Prof Karsten Danzmann is director of the Max Planck Institute for Gravitational Physics, aka the Albert Einstein Institute in Hanover and Potsdam. He is an international authority on research into gravitational waves. He recently spoke in Potsdam about developments with, among others, minister Robbert Dijkgraaf and with Hans Plets and Stan Bentvelsen of the Einstein Telescope EMR project office. His message summarised in two questions.
How do you view the Einstein Telescope initiative in the border region between Germany, Belgium and the Netherlands?
Karsten Danzmann: “This Euroregion around Maastricht, Aachen and Liège is the ideal place for a detector of gravitational waves of the latest, third generation. This is due to the knowledge accumulated over decades in the Netherlands and Germany. Top researchers in this field work in Amsterdam and Maastricht. Our institute in Hannover, the AEI, has played a major role in the development of existing detectors such as LIGO in the United States and Virgo in Italy. Belgium is now also doing well. And around the corner in Aachen, there is the RWTH and the expertise of the Fraunhofer Institutes IPT and ILT. But technical and scientific knowledge is not the only thing. Importantly, the Dutch government has also already committed concrete money. Almost €1 billion, already about half of the estimated cost. This shows that there is confidence in the project. We need to take the Einstein Telescope further with the cooperation and financial commitment of these three countries: that makes it a strong story, I am convinced.”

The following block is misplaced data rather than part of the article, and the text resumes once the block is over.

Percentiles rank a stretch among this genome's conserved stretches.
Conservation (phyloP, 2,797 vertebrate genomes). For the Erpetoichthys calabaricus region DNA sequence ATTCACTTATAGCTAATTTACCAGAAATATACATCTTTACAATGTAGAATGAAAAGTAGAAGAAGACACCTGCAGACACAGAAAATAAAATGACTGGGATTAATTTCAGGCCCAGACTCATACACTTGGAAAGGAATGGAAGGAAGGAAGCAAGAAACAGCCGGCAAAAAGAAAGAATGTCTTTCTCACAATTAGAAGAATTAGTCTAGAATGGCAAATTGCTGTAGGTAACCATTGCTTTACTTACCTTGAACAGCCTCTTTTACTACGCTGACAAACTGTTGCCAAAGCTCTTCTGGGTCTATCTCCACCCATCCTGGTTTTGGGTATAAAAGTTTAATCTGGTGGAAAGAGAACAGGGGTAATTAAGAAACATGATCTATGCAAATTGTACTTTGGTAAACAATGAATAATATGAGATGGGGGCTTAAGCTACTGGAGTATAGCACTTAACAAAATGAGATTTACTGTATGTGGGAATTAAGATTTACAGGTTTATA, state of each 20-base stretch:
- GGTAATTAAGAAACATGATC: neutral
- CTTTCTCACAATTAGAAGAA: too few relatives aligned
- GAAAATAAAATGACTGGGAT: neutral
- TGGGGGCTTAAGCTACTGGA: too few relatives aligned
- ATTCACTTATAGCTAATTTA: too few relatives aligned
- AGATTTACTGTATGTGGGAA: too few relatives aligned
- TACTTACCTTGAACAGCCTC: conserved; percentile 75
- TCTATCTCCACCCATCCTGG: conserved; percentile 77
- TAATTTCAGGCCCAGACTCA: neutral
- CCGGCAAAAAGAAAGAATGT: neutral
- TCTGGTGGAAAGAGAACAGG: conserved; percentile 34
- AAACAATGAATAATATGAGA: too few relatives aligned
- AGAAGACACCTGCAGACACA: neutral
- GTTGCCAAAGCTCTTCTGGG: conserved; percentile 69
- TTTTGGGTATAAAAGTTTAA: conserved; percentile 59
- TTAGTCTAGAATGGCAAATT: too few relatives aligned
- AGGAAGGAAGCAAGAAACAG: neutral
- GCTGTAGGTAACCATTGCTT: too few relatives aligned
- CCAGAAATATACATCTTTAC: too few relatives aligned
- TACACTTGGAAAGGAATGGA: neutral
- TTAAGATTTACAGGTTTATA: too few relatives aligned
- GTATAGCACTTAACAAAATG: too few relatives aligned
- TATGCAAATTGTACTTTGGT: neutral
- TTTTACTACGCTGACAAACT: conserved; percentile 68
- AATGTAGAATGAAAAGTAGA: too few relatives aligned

The state government of North Rhine-Westphalia is enthusiastic about the Einstein Telescope. Now federal Germany (‘Berlin’) is also looking at it. What do you expect?
Karsten Danzmann: “I said at the meeting in Potsdam that you have to think in steps. Nobody in the federal government or in politics should be afraid of asking for billions now. But getting Berlin involved in the current planning phase would be a good first step. Germany would then show that it values development. And you do that as a neighbouring country, together with Belgium and the Netherlands. It also clarifies the current assessment of feasibility and costs. I think Germany could well contribute EUR 50 million to this feasibility study. A strong preparation phase now can prevent you from facing additional and higher costs later. Moreover, as a large country you are then really involved and can make a well-considered decision later when it comes to larger sums when it comes to actually building the Einstein Telescope.”